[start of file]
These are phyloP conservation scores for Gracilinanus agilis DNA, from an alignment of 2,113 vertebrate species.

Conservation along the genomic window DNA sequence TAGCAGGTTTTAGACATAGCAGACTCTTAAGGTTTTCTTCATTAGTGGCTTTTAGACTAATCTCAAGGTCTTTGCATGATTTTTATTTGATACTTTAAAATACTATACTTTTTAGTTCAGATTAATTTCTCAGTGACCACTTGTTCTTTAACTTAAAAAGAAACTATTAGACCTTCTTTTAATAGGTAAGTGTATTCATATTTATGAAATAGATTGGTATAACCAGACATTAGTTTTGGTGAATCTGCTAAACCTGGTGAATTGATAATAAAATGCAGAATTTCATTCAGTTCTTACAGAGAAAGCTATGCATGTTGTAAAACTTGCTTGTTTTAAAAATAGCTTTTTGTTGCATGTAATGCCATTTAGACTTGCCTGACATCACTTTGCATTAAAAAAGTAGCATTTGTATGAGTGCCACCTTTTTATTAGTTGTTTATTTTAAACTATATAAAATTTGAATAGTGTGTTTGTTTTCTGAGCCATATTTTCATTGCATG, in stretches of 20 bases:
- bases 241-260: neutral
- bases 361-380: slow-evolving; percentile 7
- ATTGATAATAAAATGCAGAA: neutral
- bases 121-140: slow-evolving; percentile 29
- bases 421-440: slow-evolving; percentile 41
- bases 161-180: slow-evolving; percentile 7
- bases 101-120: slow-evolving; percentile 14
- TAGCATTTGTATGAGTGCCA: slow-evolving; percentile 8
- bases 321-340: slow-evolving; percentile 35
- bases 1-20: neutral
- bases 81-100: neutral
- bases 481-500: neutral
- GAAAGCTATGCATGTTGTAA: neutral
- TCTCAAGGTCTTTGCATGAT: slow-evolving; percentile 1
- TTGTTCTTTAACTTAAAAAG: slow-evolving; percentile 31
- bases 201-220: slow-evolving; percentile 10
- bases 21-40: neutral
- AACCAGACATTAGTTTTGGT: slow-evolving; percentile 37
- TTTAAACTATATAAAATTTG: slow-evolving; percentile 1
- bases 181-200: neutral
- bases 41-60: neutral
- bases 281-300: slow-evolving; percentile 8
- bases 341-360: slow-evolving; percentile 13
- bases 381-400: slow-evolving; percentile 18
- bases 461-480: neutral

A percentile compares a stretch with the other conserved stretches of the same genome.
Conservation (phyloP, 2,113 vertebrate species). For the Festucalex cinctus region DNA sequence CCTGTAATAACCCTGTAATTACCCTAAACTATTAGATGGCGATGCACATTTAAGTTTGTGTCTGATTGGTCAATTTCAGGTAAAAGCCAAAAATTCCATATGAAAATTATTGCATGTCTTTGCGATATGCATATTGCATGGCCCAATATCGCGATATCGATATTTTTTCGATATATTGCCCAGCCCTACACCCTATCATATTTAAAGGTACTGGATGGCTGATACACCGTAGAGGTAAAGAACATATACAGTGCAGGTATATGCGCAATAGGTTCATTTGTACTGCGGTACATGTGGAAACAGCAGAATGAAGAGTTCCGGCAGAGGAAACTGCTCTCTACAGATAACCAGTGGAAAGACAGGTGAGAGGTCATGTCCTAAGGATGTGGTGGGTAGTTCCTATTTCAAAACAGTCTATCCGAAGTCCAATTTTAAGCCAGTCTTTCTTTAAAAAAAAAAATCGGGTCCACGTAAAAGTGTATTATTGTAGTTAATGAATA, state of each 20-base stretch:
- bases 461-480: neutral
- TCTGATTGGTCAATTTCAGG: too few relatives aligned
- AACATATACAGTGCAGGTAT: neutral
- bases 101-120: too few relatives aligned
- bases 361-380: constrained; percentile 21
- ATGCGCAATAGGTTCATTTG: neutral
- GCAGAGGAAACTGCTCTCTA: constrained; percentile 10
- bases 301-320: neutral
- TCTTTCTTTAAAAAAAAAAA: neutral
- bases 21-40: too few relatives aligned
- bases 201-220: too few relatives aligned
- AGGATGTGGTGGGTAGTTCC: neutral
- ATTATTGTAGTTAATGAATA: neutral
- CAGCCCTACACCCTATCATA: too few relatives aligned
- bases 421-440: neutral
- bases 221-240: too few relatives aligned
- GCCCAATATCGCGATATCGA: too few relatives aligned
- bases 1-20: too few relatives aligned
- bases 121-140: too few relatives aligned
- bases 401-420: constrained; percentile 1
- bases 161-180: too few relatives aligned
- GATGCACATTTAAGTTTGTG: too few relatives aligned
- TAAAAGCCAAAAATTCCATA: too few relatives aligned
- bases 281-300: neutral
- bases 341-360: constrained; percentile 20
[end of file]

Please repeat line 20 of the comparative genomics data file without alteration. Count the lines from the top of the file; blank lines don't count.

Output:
- AACCAGACATTAGTTTTGGT: slow-evolving; percentile 37